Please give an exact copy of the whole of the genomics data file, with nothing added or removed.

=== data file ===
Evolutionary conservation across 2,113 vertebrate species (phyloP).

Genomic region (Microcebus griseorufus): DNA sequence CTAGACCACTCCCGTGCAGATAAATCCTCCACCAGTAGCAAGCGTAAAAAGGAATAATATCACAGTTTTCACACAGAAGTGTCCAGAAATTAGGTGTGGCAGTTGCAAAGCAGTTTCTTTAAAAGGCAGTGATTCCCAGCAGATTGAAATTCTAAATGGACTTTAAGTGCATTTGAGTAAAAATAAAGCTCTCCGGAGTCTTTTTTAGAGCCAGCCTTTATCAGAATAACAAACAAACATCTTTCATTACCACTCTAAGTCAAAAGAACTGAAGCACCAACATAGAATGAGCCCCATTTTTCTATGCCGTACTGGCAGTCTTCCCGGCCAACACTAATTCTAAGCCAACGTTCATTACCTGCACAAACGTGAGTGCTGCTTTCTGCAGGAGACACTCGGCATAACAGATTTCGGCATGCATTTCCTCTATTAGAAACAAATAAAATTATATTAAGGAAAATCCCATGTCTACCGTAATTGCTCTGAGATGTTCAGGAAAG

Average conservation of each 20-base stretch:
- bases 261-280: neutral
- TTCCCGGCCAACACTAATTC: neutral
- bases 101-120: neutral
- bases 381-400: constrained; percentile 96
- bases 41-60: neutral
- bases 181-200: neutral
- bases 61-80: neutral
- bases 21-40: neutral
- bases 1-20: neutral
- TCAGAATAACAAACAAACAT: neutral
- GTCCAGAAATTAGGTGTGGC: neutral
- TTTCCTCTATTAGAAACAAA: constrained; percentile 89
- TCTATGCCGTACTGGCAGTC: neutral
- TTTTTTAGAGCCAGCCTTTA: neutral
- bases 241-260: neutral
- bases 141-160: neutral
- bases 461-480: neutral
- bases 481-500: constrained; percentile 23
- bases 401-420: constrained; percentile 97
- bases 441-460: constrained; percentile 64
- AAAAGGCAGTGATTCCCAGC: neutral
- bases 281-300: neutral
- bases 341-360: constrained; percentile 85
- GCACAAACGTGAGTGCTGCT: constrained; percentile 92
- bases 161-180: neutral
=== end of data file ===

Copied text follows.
Evolutionary conservation across 2,113 vertebrate species (phyloP).

Genomic region (Microcebus griseorufus): DNA sequence CTAGACCACTCCCGTGCAGATAAATCCTCCACCAGTAGCAAGCGTAAAAAGGAATAATATCACAGTTTTCACACAGAAGTGTCCAGAAATTAGGTGTGGCAGTTGCAAAGCAGTTTCTTTAAAAGGCAGTGATTCCCAGCAGATTGAAATTCTAAATGGACTTTAAGTGCATTTGAGTAAAAATAAAGCTCTCCGGAGTCTTTTTTAGAGCCAGCCTTTATCAGAATAACAAACAAACATCTTTCATTACCACTCTAAGTCAAAAGAACTGAAGCACCAACATAGAATGAGCCCCATTTTTCTATGCCGTACTGGCAGTCTTCCCGGCCAACACTAATTCTAAGCCAACGTTCATTACCTGCACAAACGTGAGTGCTGCTTTCTGCAGGAGACACTCGGCATAACAGATTTCGGCATGCATTTCCTCTATTAGAAACAAATAAAATTATATTAAGGAAAATCCCATGTCTACCGTAATTGCTCTGAGATGTTCAGGAAAG

Average conservation of each 20-base stretch:
- bases 261-280: neutral
- TTCCCGGCCAACACTAATTC: neutral
- bases 101-120: neutral
- bases 381-400: constrained; percentile 96
- bases 41-60: neutral
- bases 181-200: neutral
- bases 61-80: neutral
- bases 21-40: neutral
- bases 1-20: neutral
- TCAGAATAACAAACAAACAT: neutral
- GTCCAGAAATTAGGTGTGGC: neutral
- TTTCCTCTATTAGAAACAAA: constrained; percentile 89
- TCTATGCCGTACTGGCAGTC: neutral
- TTTTTTAGAGCCAGCCTTTA: neutral
- bases 241-260: neutral
- bases 141-160: neutral
- bases 461-480: neutral
- bases 481-500: constrained; percentile 23
- bases 401-420: constrained; percentile 97
- bases 441-460: constrained; percentile 64
- AAAAGGCAGTGATTCCCAGC: neutral
- bases 281-300: neutral
- bases 341-360: constrained; percentile 85
- GCACAAACGTGAGTGCTGCT: constrained; percentile 92
- bases 161-180: neutral